Math Fun All Summer Long
Slowing the summer slide
As summer approaches, teachers and students are counting down to a much-needed break. Although school is ending, that does not mean learning has to follow suit. One struggle for teachers at the beginning of a school year is battling the summer slide. This term references a student’s lack of content retention over the summer. Luckily for us, math is everywhere and can easily be incorporated into everyday life, even during the summer!
One struggle for teachers at the beginning of a school year is battling the summer slide.
The Basics: These are simple, math-based activities.
- Flash Cards: This is a quick and easy way to maintain basic math facts. Have your child provide the answer to the flash card within 5 seconds and make two piles, right and wrong. They continue answering the questions in the wrong pile until all the cards end up in the pile of correct answers. A techie alternative is aplusmath.com. This website has flash cards, printable worksheets, and games.
- Purchase a grade-level appropriate workbook for the local teacher store. Have your child use the workbook for 20 minutes a day. As an added bonus, the answers are in the back of the book! If this is out of your comfort zone, higher a tutor or a neighborhood high school student to work with your child.
- Find one of the many math practice websites. Many times, teachers and/or schools will have websites listed on their main page for students to use as a resource. If they are using a particular site within their math class this year, ask the teacher if they can have access throughout the summer.
Strategy games: Many games involve critical thinking skills or strategy play. Any one of these games would be a great addition to Pizza and Game Night.
- Checkers, Chinese checkers, or chess
- Connect Four
- Jenga: as an added feature, you can write math facts or word problems on the bottom of the Jenga pieces, and answering correctly can earn the student extra points.
Math is everywhere and can easily be incorporated into everyday lift. If you are looking for activities based on content area, check out the suggestions below.
- Cooking: Students can have a hands-on approach to working with fractions, and moms can have dinner ready when they get home from work! It’s a win-win!
- Hanging pictures: Measuring the distance between pictures using a ruler or tape measure works with fractions and measurement skills.
- Cleaning their rooms: Have children estimate how long it will take them to clean their room (to your satisfaction, of course) and have family races. The winner is the one who comes closest to their estimation and they get to pick the Friday night movie. A little sibling rivalry is always a great motivator.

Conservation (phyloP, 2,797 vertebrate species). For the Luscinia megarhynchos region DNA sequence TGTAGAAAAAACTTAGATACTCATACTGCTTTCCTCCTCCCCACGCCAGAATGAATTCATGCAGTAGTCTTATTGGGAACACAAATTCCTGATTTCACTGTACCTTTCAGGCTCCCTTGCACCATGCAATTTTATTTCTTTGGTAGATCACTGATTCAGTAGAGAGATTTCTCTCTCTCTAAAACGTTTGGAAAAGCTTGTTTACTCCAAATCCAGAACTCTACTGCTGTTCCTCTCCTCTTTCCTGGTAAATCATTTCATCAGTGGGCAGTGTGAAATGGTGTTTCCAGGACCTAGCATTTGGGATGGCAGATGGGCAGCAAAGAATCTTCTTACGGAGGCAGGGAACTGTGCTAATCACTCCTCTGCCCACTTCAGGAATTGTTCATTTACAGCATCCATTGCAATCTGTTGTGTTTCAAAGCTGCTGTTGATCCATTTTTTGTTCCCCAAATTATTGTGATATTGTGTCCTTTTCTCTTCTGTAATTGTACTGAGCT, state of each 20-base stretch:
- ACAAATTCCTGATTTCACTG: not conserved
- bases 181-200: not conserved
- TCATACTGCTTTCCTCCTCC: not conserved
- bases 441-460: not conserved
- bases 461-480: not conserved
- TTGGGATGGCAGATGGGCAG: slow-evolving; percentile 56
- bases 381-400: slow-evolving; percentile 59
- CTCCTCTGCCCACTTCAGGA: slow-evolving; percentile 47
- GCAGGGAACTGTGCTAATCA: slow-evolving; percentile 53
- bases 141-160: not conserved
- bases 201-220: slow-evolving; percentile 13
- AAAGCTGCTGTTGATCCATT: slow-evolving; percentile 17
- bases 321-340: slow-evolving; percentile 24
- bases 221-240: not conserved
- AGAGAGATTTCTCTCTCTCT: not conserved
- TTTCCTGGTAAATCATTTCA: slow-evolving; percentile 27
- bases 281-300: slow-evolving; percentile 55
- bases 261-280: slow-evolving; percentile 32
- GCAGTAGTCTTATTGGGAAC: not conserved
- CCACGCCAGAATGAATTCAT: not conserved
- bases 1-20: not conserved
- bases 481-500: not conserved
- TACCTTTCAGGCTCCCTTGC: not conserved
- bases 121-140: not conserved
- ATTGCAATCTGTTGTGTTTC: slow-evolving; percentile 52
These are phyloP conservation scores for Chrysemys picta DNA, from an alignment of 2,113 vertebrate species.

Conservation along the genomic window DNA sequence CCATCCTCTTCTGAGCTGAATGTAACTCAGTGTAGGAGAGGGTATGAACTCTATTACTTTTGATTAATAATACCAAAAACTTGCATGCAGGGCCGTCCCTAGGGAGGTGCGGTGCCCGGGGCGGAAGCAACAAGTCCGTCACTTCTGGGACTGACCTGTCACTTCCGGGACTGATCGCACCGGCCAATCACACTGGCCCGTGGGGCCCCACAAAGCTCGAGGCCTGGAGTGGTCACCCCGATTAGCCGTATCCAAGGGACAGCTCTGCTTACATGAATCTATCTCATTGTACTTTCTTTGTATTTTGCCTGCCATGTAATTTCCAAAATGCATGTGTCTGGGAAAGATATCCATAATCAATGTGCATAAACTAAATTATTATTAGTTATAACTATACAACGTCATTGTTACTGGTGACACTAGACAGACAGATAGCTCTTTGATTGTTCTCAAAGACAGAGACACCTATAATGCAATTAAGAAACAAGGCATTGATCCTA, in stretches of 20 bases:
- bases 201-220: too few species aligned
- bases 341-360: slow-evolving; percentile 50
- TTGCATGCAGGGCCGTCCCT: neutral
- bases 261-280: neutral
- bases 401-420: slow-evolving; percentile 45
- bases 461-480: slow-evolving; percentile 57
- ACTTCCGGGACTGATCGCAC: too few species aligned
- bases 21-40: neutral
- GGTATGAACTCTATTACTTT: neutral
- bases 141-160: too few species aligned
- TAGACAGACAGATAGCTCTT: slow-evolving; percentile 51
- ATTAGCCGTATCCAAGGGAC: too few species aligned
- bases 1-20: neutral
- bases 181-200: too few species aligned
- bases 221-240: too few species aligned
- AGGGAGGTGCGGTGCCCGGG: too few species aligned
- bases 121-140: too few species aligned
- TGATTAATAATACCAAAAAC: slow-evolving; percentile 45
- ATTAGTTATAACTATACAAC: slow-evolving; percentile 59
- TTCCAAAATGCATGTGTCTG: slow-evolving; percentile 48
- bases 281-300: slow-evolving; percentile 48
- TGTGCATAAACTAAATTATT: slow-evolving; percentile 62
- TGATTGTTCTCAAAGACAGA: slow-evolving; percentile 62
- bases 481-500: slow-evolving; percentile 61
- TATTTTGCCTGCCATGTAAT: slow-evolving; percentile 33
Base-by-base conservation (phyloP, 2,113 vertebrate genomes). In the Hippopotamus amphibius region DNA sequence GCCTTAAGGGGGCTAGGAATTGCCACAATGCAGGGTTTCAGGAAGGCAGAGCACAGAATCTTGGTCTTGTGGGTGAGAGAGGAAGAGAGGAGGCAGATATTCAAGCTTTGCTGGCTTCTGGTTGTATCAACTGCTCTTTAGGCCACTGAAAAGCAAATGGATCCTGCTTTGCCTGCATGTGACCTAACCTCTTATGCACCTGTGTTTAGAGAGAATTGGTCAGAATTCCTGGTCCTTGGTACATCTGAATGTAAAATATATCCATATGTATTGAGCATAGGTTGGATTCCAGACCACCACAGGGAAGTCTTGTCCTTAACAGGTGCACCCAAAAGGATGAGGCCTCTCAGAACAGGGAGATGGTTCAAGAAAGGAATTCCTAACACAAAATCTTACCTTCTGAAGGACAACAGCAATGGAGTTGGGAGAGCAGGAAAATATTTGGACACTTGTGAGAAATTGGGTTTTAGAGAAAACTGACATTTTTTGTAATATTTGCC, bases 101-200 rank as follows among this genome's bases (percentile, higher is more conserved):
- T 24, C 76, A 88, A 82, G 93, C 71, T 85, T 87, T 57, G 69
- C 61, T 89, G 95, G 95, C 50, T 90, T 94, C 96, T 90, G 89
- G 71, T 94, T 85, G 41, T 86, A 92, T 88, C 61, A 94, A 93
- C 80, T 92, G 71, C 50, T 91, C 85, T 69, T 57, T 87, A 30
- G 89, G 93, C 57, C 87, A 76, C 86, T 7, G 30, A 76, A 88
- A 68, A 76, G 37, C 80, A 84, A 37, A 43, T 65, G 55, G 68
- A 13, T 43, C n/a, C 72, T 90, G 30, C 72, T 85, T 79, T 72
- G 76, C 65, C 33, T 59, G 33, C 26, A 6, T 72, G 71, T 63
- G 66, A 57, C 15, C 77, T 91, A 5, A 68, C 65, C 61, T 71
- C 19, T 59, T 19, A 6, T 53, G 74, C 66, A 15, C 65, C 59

- Help plan a vacation: Learning how to budget, calculate gas mileage, and read a map all involve measurement.
- Tangrams: These strategic puzzles help build spatial relationships. If your child has not played with them before, here is a website to help them practice. http://www.abcya.com/tangrams.htm. If they like them, buy them a set of their own. It will help develop their spatial relationships if they are physically moving the pieces versus doing the puzzles online.
- Puzzles: Use real puzzles where they have to manipulate the pieces themselves.
- Staining the fence or painting a room: These chores involve measuring surface area and determining how many gallons of paint/stain are needed.
Number Sense/Money Management:
- Grocery Shopping: Show students how to compare unit rates to determine the best price of an item. You can also give them a budget and make them stick to it while shopping.
- Run a Lemonade Stand: Students will learn how to determine profit, the art of splitting profits based on participation, multiplication skills, and practice making change.
- Neighborhood chores such as mowing lawns or pet sitting: This will help them budget their time and decide how much they should charge as an hourly rate.
Out and About in the Community:
- Summer Math Camps: Many camps involve math skills and fun. Often times your child doesn’t realize they are practicing math. For example, sign them up for camps involving robotics, Rubix’s cubes, Legos, or cooking.
- Participate: Get in on community service projects such as cleaning up trash on the side of the road (estimate the number of bags you will fill), making sandwiches for the homeless (cost of materials and how many sandwiches can be made), or raising money for a charity walk/run (money management and basic math skills).
Regardless of your child’s math ability, you can find fun ways to incorporate math into their summer routine. As an added bonus, you are creating more family time!
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